ISSN
2015 SCImago Journal Rankings: 0.108

 

DC FieldValueLanguage
dc.contributor.authorSamartzis, D-
dc.contributor.authorBow, HYC-
dc.contributor.authorCheung, JPY-
dc.contributor.authorSham, PLM-
dc.contributor.authorMak, KC-
dc.contributor.authorCheung, WY-
dc.contributor.authorWong, YW-
dc.contributor.authorLuk, KDK-
dc.contributor.authorCheung, KMC-
dc.contributor.authorLaw Min, J-
dc.date.accessioned2015-09-18T05:36:27Z-
dc.date.available2015-09-18T05:36:27Z-
dc.date.issued2016-
dc.identifier.citationGlobal Spine Journal, 2016, v. 06 n. 03, p. 220-228-
dc.identifier.issn2192-5682-
dc.identifier.urihttp://hdl.handle.net/10722/216714-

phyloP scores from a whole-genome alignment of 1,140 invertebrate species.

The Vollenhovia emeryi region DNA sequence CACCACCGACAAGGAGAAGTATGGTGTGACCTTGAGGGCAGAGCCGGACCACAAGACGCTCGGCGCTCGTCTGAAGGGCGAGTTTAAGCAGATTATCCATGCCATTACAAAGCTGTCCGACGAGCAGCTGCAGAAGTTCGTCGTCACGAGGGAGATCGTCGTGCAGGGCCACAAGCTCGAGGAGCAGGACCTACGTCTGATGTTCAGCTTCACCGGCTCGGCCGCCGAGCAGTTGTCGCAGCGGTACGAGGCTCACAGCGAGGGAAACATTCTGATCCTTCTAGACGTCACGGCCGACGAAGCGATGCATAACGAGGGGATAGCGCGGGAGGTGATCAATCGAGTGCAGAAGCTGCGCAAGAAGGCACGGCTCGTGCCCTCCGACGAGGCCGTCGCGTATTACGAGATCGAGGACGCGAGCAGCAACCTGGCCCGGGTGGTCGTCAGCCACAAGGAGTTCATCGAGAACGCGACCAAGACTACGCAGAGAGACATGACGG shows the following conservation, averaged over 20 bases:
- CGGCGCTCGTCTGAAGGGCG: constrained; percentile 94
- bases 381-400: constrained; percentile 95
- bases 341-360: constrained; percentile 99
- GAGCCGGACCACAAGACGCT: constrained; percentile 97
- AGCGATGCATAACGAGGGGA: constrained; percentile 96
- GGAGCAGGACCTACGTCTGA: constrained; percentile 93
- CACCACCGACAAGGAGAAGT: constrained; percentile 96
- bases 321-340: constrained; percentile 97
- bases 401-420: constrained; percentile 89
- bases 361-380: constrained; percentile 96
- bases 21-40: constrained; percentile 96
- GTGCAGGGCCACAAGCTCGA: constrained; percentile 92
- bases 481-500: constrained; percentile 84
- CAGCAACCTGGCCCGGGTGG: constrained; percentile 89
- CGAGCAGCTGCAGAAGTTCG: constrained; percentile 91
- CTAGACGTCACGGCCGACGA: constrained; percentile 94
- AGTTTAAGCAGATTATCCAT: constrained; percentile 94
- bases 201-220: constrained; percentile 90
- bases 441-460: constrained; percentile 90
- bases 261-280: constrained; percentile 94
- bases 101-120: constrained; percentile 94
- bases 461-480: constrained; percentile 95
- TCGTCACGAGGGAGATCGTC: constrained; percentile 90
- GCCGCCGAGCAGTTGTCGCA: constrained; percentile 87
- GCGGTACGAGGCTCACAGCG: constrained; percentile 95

dc.description.abstractStudy Design Randomized controlled trial. Objective Adolescent idiopathic scoliosis (AIS) is a common spinal deformity that affects every population. In severe deformity, surgical intervention is performed. Autogenous iliac crest bone graft (ICBG) harvesting remains a common procedure worldwide for scoliosis surgery. Postoperative pain at the ICBG donor site is a major concern in patients undergoing spine surgery that affects postoperative functional outcome and consumes health care resources. Previous studies have noted a decrease in pain and postoperative analgesic use with the application of continuous infusion of anesthetic at the ICBG site in comparison with placebo. However, there is lack of evidence addressing the efficacy of continuous anesthetic infusion at the ICBG site in young patients and in particular those with spinal deformity, such as AIS. As such, this parallel, double-blinded, randomized controlled trial addressed the pain management efficacy of continuous anesthetic infusion versus saline at the ICBG site in patients with AIS during the immediate postoperative period. Methods Participants were randomized into two groups. Group A (control subjects) received 3 mL per hour of saline locally at the ICBG site, and group B (treatment subjects) received a constant rate of infusion of 3 mL per hour of 0.25% levobupivacaine. Both groups received their postoperative intervention for 47 hours. All subjects and outcome assessors were blinded to the type of intervention. Utilizing the visual analog pain scale, pain was assessed at the primary spine surgical site, ICBG site, and contralateral ICBG site. Overall physical pain was assessed by the McGill Pain Questionnaire. The degree of analgesic use and complications were also evaluated. All outcomes were assessed up until the fourth day of the patients' hospitalization following surgery. Results Twelve subjects were recruited (five in group A; seven in group B). No difference was noted at baseline regarding age, weight, height, arm span, sex, curve type, instrumented and fused levels, length of hospitalization, and pain scores between groups. Postoperatively, no difference was noted in surgical site pain between groups (p > 0.05). However, decreased ICBG and contralateral ICBG pain decreased twofold in group B patients in comparison with group A. Similarly, group B subjects had notably decreased postoperative overall pain scores (group A, mean 15.3; group B, mean 3.8). No significant differences were noted for the pain scores due to the small sample size. Conclusions This study is the first with a robust level I study design to assess the efficacy of continuous infusion of analgesia into the ICBG site in young patients with AIS. This pilot study noted a trend that continuous anesthetic infusion reduces pain at the ICBG site and may further decrease overall physical bodily pain. This study further established a sample size calculation to facilitate large-scale studies addressing these parameters. This study provides further support of postoperative pain management options for children with spinal deformities.-